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Diabetes

Dr. Paulette Roscoe

Author: Dr. Paulette Roscoe

Article:

Diabetes is one of the biggest preventable diseases among older people; and yet, in Canada it is the fourth leading cause of death. It is also the leading cause of kidney failure, adult blindness and amputations. If you have diabetes, you double your risk of stroke and heart failure.

In Canada, 1.5 million people have diabetes and only half of them are aware of it. Many people have symptoms and don’t understand that those symptoms may be related to their blood sugar levels.

Diabetes is either Type 1 or Type 2. The symptoms are the same: excessive thirst, hunger, weight loss, frequent urination, blurred vision and fatigue.

Type 1 diabetes usually shows up in childhood or in adults with an injured or diseased pancreas. In Type 1 the pancreas is unable to produce insulin and therefore can’t move sugar from the blood to the cells. Daily insulin injections are necessary.

Type 2 is called adult onset diabetes. In this case, the pancreas produces insulin but the cells are unable to absorb glucose. Type 2 can often be treated by diet, exercise and weight control. If insulin levels remain out of control, insulin shots may be used to temporarily restore levels – then a good diet assumes major importance.

A good diet consists of three small meals per day plus a mid-morning, mid-afternoon and evening snack. All refined sugars should be eliminated. Avoid processed foods, cookies, pastries, white flour, white pasta, candy – these foods will raise the blood sugar rapidly and trigger a more sudden release of insulin.

Make sure your diet is high in complex carbohydrates and fibre such as whole grains, legumes, (beans are especially good at lowering the blood sugar level) and vegetables. You also need about 60 grams of protein per day. Onions and garlic significantly lower blood sugar levels.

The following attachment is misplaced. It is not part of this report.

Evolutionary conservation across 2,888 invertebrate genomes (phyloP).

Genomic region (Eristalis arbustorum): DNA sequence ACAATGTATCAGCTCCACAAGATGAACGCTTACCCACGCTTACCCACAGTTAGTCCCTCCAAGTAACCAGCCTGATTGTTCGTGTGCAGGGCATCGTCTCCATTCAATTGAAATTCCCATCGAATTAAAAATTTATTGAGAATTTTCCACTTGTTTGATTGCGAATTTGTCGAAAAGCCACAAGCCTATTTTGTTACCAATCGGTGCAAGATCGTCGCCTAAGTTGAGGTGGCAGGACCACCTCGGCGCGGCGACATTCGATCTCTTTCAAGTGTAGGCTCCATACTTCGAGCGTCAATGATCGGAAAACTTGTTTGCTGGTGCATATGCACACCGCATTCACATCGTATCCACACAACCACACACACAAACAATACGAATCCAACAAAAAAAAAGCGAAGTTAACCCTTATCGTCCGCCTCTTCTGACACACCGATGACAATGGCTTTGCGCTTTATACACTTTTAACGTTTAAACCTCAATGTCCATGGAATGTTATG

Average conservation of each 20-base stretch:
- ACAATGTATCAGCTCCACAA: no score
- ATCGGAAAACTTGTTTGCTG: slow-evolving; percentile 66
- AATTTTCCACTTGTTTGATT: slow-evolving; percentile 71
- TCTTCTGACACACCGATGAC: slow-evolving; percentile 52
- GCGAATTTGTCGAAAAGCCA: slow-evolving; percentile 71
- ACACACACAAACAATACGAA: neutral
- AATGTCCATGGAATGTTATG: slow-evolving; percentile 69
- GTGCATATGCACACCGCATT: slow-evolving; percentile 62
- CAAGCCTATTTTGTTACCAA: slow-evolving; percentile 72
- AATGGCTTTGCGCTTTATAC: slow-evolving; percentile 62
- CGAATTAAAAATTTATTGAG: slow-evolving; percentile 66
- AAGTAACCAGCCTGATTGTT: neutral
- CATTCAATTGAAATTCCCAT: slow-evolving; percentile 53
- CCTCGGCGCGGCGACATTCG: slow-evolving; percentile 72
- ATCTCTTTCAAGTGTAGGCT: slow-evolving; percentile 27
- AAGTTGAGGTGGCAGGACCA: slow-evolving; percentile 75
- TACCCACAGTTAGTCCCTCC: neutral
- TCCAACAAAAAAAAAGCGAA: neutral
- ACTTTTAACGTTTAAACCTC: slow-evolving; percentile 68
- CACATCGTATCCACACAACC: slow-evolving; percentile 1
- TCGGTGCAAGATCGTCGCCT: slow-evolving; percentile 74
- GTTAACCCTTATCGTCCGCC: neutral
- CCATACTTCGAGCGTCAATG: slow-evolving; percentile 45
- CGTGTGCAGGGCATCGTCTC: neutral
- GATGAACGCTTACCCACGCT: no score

It’s also important to check for food intolerances, which can worsen diabetes by causing inflammation in the body. Keep alcohol to a minimum. Many alcoholics have blood sugar problems.

There are many supplements that go a long way to preventing high blood sugar and maintaining an even blood sugar level. Start with a good multi-mineral and vitamin. Add 400 mcgs of chromium – it helps to stabilize blood sugar. Vitamin C is often low in diabetics so I recommend 1,000 mgs twice a day. Niacinimide plays a vital role in energy production and metabolism. Vitamin E is an important anti-oxidant that enhances the action of insulin. And zinc is needed in all aspects of insulin metabolism.

One of the effects of diabetes is that the blood vessels in the extremities such as the feet become damaged. Ginko Biloba will help to open up these vessels. The herb bitter melon can lower blood sugar and enhance glucose control. Bilberry is useful in treating many of the eye conditions that go along with diabetes.

Exercise will improve insulin sensitivity and glucose tolerance. It also helps to increase the chromium concentration in the tissues. As a matter of fact, studies show that many people who have gone on a regular exercise program can reduce their amount of insulin.

Certainly complementary medicine has a large role to play in the management of Type 2 diabetes.

Dr. Paulette Roscoe is a naturopathic physician who practices in Nanaimo. She welcomes your calls at 754-1733.

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This entry was posted on Monday, July 4th, 2005 at 11:40 pm and is filed under HEALTH & WELLNESS. You can follow any responses to this entry through the RSS 2.0 feed. You can leave a response, or trackback from your own site.

Synergy Magazine: Vancouver Island, BC, Canada